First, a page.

Of course, the question of how exactly the federal government would accomplish the Herculean task of overhauling approximately 1/6 of the U.S. economy was never fully addressed in all the months of debate that led up to the controversial passage of the Affordable Care Act. Again and again, the legislation was defended and promoted not based on its merits as policy, but based purely on its value as a ideological symbol of Progressivism in action. In response to naysaying Republicans and their incessant focus on the constitutional implications of the law and the challenges of deciphering its labyrinthine volumes, Nancy Pelosi replied: more >>
A conservative advocacy group concerned about inflation has suggested a new game plan for the GOP that could revive social issues as an asset for the party. The group, American Principles in Action (APIA), challenges the GOP's fear of losing on social issues, restating the importance of issues like abortion as part of an economic vision focused on restoring the middle class family.
A new AIPA analysis released late last week also encourages the GOP to stop framing issues from an employer's viewpoint in favor of speaking to issues that affect employees, such as cost of living and wages.
"The consultant-driven conventional wisdom is that social issues are distracting voters from the GOP's winning economic message; therefore candidates are encouraged to mute the social issues," Frank Cannon, president of APIA, said in a press release for the report. more >>
The country of Greece is in catastrophic economic chaos due to a history of irresponsible spending. This is where the U.S. will be in few years unless drastic changes are made. The question is no longer if, but when. At some point, there will no longer be any low-interest credit available to continue letting Santa Claus run the U.S.; the interest owed on existing debt will exceed tax revenues.
We can get a feel for what will happen to us by looking at Greece. When Greece reached that point six years ago, the Greek government was forced to impose painful austerity measures, with little success, in order to try and rein in the spending.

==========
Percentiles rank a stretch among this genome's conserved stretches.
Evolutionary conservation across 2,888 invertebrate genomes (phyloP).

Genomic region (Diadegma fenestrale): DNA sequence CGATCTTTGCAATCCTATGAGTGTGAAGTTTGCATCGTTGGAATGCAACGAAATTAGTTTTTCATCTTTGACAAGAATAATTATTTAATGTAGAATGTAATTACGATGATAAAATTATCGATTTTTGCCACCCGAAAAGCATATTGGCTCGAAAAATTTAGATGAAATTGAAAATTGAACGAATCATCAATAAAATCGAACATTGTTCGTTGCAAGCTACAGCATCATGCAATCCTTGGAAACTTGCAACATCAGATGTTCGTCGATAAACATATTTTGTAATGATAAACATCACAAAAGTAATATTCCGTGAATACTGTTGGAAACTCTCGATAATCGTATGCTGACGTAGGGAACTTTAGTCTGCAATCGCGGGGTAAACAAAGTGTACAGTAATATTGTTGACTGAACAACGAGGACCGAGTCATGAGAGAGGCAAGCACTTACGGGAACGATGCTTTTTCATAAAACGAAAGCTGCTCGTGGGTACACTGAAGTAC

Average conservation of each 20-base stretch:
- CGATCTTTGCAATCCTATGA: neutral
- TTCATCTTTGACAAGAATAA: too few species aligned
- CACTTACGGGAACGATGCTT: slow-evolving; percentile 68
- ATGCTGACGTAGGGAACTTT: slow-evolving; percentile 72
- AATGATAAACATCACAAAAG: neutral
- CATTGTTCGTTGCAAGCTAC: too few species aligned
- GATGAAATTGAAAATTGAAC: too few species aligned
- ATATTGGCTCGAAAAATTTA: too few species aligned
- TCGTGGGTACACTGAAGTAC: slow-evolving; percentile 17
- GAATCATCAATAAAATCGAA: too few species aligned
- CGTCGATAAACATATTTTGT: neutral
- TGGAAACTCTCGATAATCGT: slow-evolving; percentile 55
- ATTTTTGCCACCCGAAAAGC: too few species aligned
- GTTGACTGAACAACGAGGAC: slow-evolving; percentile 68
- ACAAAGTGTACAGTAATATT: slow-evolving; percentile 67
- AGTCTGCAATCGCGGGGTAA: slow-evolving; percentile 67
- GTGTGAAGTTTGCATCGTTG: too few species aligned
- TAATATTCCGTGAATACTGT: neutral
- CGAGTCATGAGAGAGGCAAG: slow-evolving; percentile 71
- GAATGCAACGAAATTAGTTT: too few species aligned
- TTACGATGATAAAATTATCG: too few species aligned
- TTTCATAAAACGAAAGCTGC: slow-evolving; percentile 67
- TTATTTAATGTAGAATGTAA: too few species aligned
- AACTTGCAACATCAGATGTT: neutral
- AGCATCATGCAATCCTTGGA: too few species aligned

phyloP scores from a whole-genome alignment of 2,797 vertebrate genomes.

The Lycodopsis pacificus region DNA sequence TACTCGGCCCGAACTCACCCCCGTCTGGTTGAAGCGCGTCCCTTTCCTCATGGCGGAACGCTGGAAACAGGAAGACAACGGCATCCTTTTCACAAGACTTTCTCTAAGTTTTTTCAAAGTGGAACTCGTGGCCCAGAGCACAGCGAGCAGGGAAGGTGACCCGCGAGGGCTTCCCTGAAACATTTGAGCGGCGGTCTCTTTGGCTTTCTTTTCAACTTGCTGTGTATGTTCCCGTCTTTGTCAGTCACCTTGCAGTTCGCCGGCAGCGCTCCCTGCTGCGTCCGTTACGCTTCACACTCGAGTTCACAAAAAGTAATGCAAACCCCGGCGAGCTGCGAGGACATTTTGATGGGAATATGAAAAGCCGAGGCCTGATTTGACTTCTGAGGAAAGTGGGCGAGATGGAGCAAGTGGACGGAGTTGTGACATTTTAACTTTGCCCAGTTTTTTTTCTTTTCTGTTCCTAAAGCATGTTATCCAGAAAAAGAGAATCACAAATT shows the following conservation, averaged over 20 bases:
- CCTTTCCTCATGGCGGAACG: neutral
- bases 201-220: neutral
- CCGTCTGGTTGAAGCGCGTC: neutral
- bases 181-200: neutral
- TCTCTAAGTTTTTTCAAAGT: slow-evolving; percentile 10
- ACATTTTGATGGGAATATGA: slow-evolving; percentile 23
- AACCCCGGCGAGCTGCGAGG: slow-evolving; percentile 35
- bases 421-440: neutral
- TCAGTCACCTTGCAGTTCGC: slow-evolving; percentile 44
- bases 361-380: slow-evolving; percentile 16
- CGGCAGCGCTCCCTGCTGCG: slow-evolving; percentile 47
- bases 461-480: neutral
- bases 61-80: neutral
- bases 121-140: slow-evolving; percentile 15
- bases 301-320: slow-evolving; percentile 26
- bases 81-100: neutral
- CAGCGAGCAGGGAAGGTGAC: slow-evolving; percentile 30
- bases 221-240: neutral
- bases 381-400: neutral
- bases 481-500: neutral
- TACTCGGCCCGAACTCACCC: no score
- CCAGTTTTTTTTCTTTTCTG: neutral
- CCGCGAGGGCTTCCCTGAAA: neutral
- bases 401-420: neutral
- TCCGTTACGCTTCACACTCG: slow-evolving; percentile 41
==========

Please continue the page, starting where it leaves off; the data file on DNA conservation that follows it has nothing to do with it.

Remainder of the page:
Living conditions in Greece have become shocking. Greece's universal coverage health insurance, which no doubt was a significant contributing factor to the overspending, is now utterly unaffordable, so the country is relying on volunteer doctors and medical personnel to work for free. It is estimated that 100,000 children are working – illegally – just to help their families get by. It is reported that 70,000 children dropped out of school in 2012 to do so. more >>
Big names in big businesses are lobbying for immigration reform in Washington, D.C., including Mark Zuckerberg, George Soros, and Rupert Murdoch. But political strategists disagree about the motivation behind the money.
"Backing the push for comprehensive reform is an array of deep-pocketed special interests from an ostensibly diverse range of ideological perspectives, including the Chamber of Commerce, Rupert Murdoch, the Koch brothers, Mark Zuckerberg, Michael Bloomberg, George Soros, the AFL-CIO, the National Council of La Raza, and others," writes National Review's Andrew Stiles. Stiles added that Facebook Founder Zuckerberg announced plans to spend $50 million.
Dan Holler, communications director for Heritage Action for America, told The Christian Post in an interview on Friday that, "All the money is on the pro-amnesty side and certainly big business is behind bankrolling that." Holler did not speculate as to why these interests are supporting what he deems "amnesty," but at a Heritage Foundation briefing on Wednesday, a conservative pundit said big businesses want "amnesty" in order to get Democrats – the party of big business and big government – elected. more >>